The infamous G20 strongly suggested that important downside risks to international economy “need to be addressed decisively to restore confidence, financial stability and growth,” It holds weight, no doubt about it. Yet as I continue to look through the new for the past few months, it seems as though this suggestion appears as if it were all talk, yet little action.
To be fair, much action has been discussed. Between the wonder combo of Merkel and Sarkozy, much discussion has been present and it is a wondrous sign to see. The lack of effort is not what I attempt to complain about; rather it is the lack of legitimate action. As Greece’s imminent default comes closer, a fact which seemed fictional all of a year and a half ago, it appears that simply throwing money at the situation will do no good.
Greece has attempted to reconcile the dilemmas by enforcing property taxes far more heavily: an adequate attempt for a country which witnesses many lying on its income taxes. A helicopter view of the region can tell you that as you witness the multitude of private pools. Still, abandoning hope on the region would be just as disastrous as the stalling with calm words that the G20 pushes forward.
Suggestions? Let them default. It sounds crazy, as it should, however reorganization on the debts would be a far better option then leaving Greece with ever-higher debts. It is a far better idea then letting emerging markets get even more infected by the destructive news coming out of the developed markets because, frankly, they may be our only hope. It will restore confidence to see such honesty, opposed to more speeches and far less moves.
This is the worst time for everyone to accept defeat. Even worse, it would be terrible to see the E.U. separate, as many nationalistic-conservatives have suggested. The E.U. still remains the savior of the region, yet it will take much more than the public sector. The governments throughout Europe, and even the US and Asia, should continue to provide support, but the real difference will come as soon as they are able to convince the private sector to help. This is not just a problem that governments need to reconcile by themselves for private markets will face the consequences just as much so.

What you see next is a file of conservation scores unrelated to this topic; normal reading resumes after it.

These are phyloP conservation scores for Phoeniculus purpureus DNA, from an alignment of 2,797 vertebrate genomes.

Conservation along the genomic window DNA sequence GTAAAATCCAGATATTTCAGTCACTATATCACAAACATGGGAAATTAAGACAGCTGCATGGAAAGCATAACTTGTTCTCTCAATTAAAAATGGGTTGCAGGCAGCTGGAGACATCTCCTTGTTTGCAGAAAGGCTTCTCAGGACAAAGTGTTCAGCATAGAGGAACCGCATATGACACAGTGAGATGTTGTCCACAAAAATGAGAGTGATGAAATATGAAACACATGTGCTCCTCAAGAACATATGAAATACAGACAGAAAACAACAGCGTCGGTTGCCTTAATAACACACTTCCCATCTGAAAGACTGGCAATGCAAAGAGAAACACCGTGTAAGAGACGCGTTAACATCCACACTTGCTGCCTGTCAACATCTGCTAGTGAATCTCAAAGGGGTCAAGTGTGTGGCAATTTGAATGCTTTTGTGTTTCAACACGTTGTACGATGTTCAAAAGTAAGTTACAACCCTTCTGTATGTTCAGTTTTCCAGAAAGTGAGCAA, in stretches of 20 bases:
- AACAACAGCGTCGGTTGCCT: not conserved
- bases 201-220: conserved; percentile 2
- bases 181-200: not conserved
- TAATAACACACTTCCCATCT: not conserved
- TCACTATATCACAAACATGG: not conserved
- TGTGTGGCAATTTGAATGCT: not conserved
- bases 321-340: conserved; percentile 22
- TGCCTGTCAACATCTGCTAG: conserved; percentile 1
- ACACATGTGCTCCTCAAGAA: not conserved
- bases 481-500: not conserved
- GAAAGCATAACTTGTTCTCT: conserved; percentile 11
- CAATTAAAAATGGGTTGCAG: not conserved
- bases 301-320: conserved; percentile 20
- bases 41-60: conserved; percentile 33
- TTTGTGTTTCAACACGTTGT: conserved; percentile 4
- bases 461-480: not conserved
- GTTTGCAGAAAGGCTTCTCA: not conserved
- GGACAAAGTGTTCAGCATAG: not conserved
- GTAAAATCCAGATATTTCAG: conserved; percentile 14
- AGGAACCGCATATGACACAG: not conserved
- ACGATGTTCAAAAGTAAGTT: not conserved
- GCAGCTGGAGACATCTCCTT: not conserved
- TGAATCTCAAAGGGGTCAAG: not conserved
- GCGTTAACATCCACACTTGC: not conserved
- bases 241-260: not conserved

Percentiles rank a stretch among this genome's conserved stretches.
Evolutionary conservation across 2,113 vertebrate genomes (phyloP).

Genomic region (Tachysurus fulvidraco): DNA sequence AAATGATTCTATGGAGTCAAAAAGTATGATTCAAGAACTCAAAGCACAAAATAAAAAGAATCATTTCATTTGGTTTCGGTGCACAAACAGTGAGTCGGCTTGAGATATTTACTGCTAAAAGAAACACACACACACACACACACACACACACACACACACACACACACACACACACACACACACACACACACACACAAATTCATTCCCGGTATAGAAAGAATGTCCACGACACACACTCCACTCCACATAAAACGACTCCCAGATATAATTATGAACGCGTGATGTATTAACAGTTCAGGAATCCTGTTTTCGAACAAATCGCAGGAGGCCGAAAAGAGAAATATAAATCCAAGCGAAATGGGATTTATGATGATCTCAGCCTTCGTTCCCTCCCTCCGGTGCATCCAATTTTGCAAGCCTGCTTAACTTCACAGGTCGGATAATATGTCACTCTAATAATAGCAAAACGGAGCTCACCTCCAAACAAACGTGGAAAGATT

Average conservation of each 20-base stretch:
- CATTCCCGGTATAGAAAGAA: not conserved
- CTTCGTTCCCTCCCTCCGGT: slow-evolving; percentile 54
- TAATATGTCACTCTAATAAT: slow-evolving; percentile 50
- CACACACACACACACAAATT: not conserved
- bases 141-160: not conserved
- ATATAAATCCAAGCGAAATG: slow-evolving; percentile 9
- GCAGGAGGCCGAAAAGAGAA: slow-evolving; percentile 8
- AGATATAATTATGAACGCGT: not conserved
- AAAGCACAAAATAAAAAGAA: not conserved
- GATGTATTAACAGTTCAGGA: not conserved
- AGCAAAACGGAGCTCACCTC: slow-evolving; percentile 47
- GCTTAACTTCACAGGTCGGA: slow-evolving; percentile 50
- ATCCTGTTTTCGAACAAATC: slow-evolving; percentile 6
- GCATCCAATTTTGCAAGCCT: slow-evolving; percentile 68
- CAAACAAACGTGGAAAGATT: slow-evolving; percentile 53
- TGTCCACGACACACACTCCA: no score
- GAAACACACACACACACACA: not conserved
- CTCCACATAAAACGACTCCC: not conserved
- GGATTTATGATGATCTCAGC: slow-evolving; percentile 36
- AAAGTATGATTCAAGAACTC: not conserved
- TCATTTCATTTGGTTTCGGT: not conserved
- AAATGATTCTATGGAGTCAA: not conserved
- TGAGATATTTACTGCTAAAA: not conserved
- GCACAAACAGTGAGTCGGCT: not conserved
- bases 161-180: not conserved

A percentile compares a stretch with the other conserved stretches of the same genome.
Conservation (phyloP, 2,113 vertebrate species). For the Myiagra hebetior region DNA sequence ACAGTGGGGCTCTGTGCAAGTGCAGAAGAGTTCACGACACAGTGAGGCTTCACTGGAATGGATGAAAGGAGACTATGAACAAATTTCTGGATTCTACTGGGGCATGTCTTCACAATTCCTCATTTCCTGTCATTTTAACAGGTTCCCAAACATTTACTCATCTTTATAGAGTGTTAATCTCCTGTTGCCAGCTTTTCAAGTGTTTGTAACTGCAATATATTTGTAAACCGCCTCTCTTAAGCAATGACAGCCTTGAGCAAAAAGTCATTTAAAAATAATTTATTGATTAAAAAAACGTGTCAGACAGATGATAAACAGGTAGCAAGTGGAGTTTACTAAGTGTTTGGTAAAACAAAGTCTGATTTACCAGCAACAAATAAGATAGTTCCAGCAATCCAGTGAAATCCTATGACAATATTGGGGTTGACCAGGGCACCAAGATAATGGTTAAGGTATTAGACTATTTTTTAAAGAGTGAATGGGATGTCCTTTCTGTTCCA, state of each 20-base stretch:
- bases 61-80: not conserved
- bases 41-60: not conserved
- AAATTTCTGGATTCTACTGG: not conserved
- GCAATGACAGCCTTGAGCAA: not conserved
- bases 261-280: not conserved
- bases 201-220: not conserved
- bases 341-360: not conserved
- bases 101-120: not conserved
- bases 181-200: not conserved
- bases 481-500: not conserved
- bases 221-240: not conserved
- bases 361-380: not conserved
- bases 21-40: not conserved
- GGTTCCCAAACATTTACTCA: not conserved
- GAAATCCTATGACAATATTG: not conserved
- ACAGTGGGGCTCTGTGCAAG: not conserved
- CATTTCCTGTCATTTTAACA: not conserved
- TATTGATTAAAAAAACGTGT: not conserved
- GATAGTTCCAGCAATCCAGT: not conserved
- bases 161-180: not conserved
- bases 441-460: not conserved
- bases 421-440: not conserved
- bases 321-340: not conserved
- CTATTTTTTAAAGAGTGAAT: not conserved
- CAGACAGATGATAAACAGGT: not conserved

Still, the private banks and firms seem ominously absent. Perhaps they see no responsibility in the mess yet I assure every reader, as the “Occupy” movements throughout the world have addressed, they have as much blame as every politician we criticize each day. Till they lend a further helping hand, there may be little more for governments to do other than speeches filled with inspiring words. But big business must realize that business is about to freeze without the aid of the governmental subsidies they so rely upon. Cooperation between private and public is necessary; a point I can only assume was purposely absent form these news releases.